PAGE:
There was little discussion throughout the recording sessions, just instinctive playing and jamming from which tracks quickly took shape. “There were one or two tracks that featured a little overdubbing, but most of them are straight takes,” Sterk confirms. “We’d start playing, I’d press record and that was it. It was so easy, we were all like ‘is this normal?’ It was just too easy. Maybe there was just the right balance of souls in the room.”
Certainly, Clouds is an album that sounds strangely effortless. Listening back as an outsider, you can sense the energy in the room. It’s variously rich and loved up, bittersweet and melancholic, and warm and evocative. It’s an extremely atmospheric set, built around Gigi’s chords, onto which the other two musicians distinctive touches – Nash’s glistening guitars and hazy trumpet, and Sterck’s sparse rhythms and melodious synthesizer parts – take centre stage. It feels like an album that perfectly captures a time and a place; three musicians in tune, distinctively making music from the heart.
“That’s totally what the album’s about,” Nash confirms. “The whole thing is about capturing a specific time, a specific place, a whole load of factors coming together. That’s why the whole thing sounds so effortless. We all learned a lot from doing it. Certainly, it will have a lasting influence on the way each of the three of us work in future. That’s no over-exaggeration.”
Sterk, in particular, thinks the environment in which it was recorded – a cramped studio in the midst of the hustle and bustle of Amsterdam’s red light district – had a profound effect on the way the music took shape. “We all had this feeling we were channelling the environment,” he says. “Half the tracks were made during the day, half the tracks were made at night. I think you can hear that in the music. On the track “Red Light” we stuck a microphone out of the window and recorded people passing by. That’s a very direct translation of the environment and what was happening around us. Then there’s the first track, “Talk To The Church”, which is Gigi’s translation of church bells. The oldest church in Holland was just round the corner, and we could hear the bells all the time. Gigi decided to translate that into a track.”
Masin has an alternative explanation as to why Clouds developed as it did. “The key was our human behaviour,” he says. “First we moved as friends, and making music was a simple and stress-free process. This is absolutely rare – it’s natural in every recording session to have different ideas or disappointments. Not for us. Yes, music be a case of mutual appreciation as musicians, but I must confess at first we liked to be together as humans.”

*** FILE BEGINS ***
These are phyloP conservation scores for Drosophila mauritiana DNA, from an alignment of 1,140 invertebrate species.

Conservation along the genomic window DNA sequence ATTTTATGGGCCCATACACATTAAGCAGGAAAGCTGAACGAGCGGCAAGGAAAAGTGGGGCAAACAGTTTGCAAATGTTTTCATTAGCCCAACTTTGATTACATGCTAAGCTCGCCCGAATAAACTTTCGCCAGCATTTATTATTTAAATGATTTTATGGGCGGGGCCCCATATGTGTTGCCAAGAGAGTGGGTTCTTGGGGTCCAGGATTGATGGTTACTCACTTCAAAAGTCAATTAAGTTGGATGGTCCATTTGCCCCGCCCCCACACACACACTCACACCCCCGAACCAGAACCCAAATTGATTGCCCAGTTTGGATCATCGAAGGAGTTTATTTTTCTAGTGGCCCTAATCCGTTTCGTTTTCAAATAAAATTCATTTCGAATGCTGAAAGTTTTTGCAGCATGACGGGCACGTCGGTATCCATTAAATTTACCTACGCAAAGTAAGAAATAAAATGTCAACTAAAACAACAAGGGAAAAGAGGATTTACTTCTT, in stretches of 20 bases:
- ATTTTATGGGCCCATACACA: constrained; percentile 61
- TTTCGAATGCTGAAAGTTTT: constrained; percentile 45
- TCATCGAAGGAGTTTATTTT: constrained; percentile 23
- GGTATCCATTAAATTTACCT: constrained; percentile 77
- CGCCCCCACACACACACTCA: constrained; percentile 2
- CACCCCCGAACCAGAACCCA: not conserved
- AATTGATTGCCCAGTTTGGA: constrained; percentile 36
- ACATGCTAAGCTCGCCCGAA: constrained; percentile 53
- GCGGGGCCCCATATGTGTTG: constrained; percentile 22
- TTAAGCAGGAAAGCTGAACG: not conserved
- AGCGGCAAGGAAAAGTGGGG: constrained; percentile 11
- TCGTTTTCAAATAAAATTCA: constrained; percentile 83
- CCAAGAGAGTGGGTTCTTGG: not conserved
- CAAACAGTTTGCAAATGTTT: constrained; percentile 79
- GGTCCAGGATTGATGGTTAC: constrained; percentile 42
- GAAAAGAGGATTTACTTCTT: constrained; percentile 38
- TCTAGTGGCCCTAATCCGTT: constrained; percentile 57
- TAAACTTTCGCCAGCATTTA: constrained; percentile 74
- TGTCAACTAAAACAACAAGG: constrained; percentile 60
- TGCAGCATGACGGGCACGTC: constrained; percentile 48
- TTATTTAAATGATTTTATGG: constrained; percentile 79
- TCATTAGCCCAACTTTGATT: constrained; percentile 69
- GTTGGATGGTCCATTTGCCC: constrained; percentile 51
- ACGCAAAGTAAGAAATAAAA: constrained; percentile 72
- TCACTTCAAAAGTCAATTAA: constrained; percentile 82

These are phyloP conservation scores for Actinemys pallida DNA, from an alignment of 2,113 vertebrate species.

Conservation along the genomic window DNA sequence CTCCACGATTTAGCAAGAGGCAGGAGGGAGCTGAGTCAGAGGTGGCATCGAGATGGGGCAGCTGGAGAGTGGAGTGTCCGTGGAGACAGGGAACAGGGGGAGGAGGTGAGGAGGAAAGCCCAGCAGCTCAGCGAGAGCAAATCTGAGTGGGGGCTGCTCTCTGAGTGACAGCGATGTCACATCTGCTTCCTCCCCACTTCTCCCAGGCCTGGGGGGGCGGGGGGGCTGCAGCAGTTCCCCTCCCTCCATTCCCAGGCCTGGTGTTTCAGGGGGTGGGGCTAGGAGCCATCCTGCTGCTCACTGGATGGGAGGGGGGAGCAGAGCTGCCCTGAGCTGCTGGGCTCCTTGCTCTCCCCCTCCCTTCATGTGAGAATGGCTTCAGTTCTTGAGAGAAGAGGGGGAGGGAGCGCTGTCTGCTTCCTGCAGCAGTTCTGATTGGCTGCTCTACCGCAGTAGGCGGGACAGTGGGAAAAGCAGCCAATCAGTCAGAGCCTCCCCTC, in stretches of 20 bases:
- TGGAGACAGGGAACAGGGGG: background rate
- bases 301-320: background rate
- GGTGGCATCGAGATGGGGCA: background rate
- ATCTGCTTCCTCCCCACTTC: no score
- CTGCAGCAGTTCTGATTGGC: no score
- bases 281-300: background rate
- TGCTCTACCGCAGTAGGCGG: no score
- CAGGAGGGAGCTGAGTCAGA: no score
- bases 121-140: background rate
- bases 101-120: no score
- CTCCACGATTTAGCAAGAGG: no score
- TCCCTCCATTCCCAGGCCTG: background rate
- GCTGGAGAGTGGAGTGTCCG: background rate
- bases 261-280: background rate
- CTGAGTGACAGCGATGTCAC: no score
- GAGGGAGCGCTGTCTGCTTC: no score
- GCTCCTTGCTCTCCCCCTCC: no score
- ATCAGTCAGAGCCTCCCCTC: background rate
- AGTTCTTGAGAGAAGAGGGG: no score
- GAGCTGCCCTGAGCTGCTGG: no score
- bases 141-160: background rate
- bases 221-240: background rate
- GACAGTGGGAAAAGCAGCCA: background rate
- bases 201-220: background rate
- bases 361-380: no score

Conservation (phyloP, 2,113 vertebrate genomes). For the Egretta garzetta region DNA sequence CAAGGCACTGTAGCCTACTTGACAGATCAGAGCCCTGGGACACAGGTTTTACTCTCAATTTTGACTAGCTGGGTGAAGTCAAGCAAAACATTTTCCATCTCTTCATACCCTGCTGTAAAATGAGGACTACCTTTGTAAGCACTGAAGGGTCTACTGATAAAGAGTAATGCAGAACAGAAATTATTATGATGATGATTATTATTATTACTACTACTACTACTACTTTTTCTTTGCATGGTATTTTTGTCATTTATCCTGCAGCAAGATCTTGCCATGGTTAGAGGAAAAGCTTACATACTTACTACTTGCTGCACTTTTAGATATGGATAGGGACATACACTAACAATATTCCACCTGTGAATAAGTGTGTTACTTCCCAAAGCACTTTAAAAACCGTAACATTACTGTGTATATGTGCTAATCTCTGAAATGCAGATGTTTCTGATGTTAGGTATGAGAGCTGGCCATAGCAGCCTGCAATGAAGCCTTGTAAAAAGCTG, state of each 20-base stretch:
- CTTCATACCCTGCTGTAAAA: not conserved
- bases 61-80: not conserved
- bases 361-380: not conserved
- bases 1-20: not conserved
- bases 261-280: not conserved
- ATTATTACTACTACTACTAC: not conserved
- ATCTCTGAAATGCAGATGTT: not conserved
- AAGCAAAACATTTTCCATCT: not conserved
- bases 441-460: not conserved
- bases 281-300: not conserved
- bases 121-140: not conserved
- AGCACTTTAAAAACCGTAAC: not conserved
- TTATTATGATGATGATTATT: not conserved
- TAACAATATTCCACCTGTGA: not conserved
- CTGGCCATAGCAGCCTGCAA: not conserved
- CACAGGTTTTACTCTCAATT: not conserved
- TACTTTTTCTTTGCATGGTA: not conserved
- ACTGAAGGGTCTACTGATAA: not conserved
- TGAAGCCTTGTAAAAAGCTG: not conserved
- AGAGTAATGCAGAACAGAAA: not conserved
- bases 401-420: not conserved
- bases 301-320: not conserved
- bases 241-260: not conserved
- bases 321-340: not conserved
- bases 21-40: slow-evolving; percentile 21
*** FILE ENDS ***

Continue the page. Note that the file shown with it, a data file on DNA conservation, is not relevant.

This fondness can be heard in the instinctive nature of the music that makes up Clouds. While occasionally dreamy, with a drifting quality, it’s impressively focused and coherent given its origins. “When we were recording this, I felt like none of us had any ego,” Sterk muses. “Sometimes when I’ve been in the studio with other people, it feels like everyone has something to prove. It makes everyone try too hard. The three of us didn’t have that feeling at all. We just let go.”
Once the album was completed, within two days, amazingly, it was subsequently sent over to Musiccargo’s Gordon Pole for mixing. It was a wise choice. His finished mixes are brilliantly immersive, even though the Düsseldorf-based musician and producer went to great lengths to ensure that each instrument can be clearly heard.
“Because the record was made like a band, quite spontaneously, we didn’t really want to mix it ourselves,” Nash admits. “Gordon has been a good friend of myself, Marco and the Red Light guys for years. He has incredible ears, and a lot of experience of mixing and mastering bands. I think he’s done an amazing job with the mixdown. He’s kept it exactly how it was, but brought out the essence of the recordings. You can tell it was a real labour of love for him.”
The final piece of jigsaw was the band name, Gaussian Curve. “We thought of a lot of names,” Nash reveals. “In fact, thinking of the name took far longer than making the album. Gaussian Curve was Marco’s idea. From an onomatopoeic point of view, it reminded us of the music. Also, in mathematics the Gaussian Curve is a curve on a graph made with a bunch of fixed points. We thought of ourselves as points on a graph that created this smooth curve. It just felt right as a name.”
Whether or not Clouds is the beginning of a body of work from Gaussian Curve remains to be seen. In many ways, it’s a glorious one-off – a largely spontaneous documentation of a unique collaboration between three new friends, equally inspired by shared musical passions, their obvious fondness for each other, and the environment within which it was created. The organic gestation – born out of a spontaneous decision and an idea from Tako Reyenga – would be impossible to replicate.
Even so, all three are keen on giving it another go at some point. “I hope we can,” Masin says. “I like the idea for another funny and happy weekend together. If the muse of the music wants to be with us it will be great.” Sterk agrees. “It would have to be recorded in a different setting,” he says. “Then the music would sound totally different. If we had four days, maybe we could do something even better!”
Interview by Matt Anniss
The Gaussian Curve album Clouds is out now on Music From Memory
Gigi Masin, Jonny Nash and more play a Music From Memory showcase in London on January 16 – more details here.